Fairtrade Foundation assists cocoa farmers operating amid coronavirus
Fairtrade International has confirmed a plan to increase flexibility in its standards to enable producer organisations to help protect farmers working within the cocoa sector amid the coronavirus outbreak.
Though the pandemic has yet to majorly impact upon many areas of Africa, concerns have been expressed by observers over the potential effects upon key territories including Ghana and Ivory Coast, which supply global confectionery manufacturers.
‘Many farmers and agricultural workers in the global south are already beginning to feel the economic effects of Covid-19, although in many cases the health impacts are still to be seen,’ said Gelkha Buitrago, Fairtrade International’s Director of Standards and Pricing.
‘The new guidance we have just approved makes it possible for Fairtrade certified producer organisations to make decisions and act quickly on things that will keep farmers and workers safe, or provide needed extra income during this uncertain time.’
Endorsed by the Fairtrade Standards Committee last week, the new guidance applies to all types of Fairtrade certified producers, from small-scale farmer co-operatives to larger farms with a hired workforce. The guidance either confirms that an existing provision of the Fairtrade Standards has been put into effect, or explains a change to the existing Standards.
The new guidance confirms that producer organisations can spend Fairtrade Premium funds more flexibly to minimise the spread of disease, such as by purchasing and distributing face masks or other personal protective equipment, or by implementing hygiene campaigns. The Fairtrade Premium is an extra sum on top of selling price that producer organisations earn on every Fairtrade sale, and invest in projects of their choice to benefit their businesses and communities. Fairtrade producers earned more than €187 million in Premium in 2018.
Producer organisations can also now make faster decisions on spending Premium funds on the Covid-19 response. Organisations can take action without waiting for approval at their required annual General Assembly meetings, and will instead document expenditures for retroactive ratification.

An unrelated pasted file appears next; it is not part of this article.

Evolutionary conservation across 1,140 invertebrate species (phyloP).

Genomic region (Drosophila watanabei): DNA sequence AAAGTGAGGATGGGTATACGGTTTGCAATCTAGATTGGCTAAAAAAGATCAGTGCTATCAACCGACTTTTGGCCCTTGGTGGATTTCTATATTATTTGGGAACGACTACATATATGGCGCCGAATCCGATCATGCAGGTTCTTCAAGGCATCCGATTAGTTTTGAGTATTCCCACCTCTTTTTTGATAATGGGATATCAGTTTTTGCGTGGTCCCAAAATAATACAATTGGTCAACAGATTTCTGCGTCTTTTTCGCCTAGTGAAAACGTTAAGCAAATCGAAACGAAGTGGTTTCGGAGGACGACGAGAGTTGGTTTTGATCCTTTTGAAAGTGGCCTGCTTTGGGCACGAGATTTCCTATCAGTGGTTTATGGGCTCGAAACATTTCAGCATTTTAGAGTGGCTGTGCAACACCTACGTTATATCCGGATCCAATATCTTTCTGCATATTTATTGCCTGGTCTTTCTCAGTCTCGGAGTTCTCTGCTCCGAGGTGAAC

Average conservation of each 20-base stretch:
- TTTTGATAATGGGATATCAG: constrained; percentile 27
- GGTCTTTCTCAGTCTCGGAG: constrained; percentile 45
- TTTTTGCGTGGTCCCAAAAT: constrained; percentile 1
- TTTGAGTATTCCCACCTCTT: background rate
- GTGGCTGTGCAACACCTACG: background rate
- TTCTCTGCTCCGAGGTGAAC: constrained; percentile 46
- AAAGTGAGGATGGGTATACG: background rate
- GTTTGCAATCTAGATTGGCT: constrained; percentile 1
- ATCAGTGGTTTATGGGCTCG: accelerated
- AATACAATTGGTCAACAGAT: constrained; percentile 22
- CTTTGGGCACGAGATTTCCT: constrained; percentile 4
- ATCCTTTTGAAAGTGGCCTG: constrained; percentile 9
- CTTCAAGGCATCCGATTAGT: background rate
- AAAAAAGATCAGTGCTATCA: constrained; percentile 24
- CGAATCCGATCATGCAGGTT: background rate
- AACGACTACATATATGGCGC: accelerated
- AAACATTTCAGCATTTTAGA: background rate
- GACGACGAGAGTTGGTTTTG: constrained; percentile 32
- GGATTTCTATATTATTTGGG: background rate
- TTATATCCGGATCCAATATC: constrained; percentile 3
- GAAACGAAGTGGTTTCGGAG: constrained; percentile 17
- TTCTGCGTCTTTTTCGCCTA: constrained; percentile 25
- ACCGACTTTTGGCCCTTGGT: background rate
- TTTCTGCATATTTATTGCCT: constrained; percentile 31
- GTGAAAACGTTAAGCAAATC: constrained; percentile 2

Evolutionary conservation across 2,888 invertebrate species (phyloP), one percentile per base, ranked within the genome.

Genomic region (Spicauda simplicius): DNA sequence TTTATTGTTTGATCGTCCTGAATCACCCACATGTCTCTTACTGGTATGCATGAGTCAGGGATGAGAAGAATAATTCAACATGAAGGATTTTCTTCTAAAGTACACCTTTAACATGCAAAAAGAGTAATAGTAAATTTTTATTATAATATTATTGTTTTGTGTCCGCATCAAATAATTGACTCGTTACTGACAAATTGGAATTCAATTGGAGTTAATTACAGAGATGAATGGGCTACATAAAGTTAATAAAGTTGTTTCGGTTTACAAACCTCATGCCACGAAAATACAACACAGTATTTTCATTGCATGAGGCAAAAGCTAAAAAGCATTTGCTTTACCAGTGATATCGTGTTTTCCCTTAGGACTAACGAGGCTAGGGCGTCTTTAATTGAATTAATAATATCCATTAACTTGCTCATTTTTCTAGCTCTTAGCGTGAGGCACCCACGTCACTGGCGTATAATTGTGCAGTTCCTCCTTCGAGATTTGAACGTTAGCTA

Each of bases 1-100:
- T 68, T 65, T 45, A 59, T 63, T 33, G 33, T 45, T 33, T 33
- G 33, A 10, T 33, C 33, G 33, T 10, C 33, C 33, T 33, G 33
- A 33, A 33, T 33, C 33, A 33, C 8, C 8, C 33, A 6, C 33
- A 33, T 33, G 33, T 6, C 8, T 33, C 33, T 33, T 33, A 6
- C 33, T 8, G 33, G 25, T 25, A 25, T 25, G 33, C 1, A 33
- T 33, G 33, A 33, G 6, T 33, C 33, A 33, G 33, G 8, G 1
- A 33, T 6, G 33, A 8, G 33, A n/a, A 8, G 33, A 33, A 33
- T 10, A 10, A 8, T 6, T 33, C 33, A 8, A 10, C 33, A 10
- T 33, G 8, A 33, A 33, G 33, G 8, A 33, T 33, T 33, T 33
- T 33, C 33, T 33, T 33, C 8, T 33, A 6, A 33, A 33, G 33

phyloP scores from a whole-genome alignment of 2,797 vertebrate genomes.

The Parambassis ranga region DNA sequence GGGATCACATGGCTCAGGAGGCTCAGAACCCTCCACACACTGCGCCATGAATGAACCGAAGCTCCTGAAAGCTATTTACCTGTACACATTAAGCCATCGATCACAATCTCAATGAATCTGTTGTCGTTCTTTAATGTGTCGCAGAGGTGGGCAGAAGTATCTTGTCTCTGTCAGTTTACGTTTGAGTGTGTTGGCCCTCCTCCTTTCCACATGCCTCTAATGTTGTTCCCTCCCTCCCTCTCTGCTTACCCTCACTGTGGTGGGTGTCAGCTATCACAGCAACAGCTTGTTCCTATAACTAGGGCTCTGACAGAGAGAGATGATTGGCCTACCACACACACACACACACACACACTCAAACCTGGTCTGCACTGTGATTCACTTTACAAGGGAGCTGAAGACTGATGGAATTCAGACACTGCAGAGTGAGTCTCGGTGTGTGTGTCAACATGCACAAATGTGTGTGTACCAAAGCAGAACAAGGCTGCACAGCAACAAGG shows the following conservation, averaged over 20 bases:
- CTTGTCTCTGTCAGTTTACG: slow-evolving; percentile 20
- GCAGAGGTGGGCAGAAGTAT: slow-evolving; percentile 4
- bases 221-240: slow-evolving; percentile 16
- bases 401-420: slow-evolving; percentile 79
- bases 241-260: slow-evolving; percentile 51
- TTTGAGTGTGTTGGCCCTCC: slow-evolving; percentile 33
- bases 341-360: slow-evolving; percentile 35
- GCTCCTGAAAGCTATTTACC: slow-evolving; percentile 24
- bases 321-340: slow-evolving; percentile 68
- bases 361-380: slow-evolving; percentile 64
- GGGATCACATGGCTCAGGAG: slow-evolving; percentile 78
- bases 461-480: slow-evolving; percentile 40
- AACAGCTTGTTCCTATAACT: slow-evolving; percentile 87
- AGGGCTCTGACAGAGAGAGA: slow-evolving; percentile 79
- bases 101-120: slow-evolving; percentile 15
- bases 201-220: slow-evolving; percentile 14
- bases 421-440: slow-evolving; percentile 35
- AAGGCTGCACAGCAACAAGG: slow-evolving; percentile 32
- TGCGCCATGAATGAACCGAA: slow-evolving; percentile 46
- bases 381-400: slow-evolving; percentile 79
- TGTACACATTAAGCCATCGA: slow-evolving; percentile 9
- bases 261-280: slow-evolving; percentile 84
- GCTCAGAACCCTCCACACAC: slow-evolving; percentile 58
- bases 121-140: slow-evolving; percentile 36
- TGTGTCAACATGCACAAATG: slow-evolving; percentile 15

In hired labour organisations, whose employees are likely to be hardest hit by loss of sales or inability to harvest, the worker-run Fairtrade Premium Committees may distribute up to 100% of their Fairtrade Premium funds as direct cash distributions to workers, effective through 30 September 2020.
This is an increase from the usual 20%, or 50% in certain circumstancesThe committees do not need to make a formal request to the independent certifier, FLOCERT, to do so. In-kind disbursements of consumable goods are also allowed. This could benefit around 145,000 workers on Fairtrade certified tea and flower plantations, which earned more than €11 million in Fairtrade Premium in 2018.
Fairtrade International provided guidance on the standards changes on Friday to producer organisations. The letter also called on organisations, particularly those employing workers, to continue to respect fundamental rights and freedoms, to continue paying workers including those required to self-isolate, and to enable workers to keep appropriate safe distance from each other while performing tasks, among other things.
Fairtrade certified producers should refer to the World Health Organisation guidelines and their own national mandates for health and safety. Producers can direct questions about the Fairtrade Standards or the latest guidance to their local FLOCERT contact, or their regional Fairtrade producer network.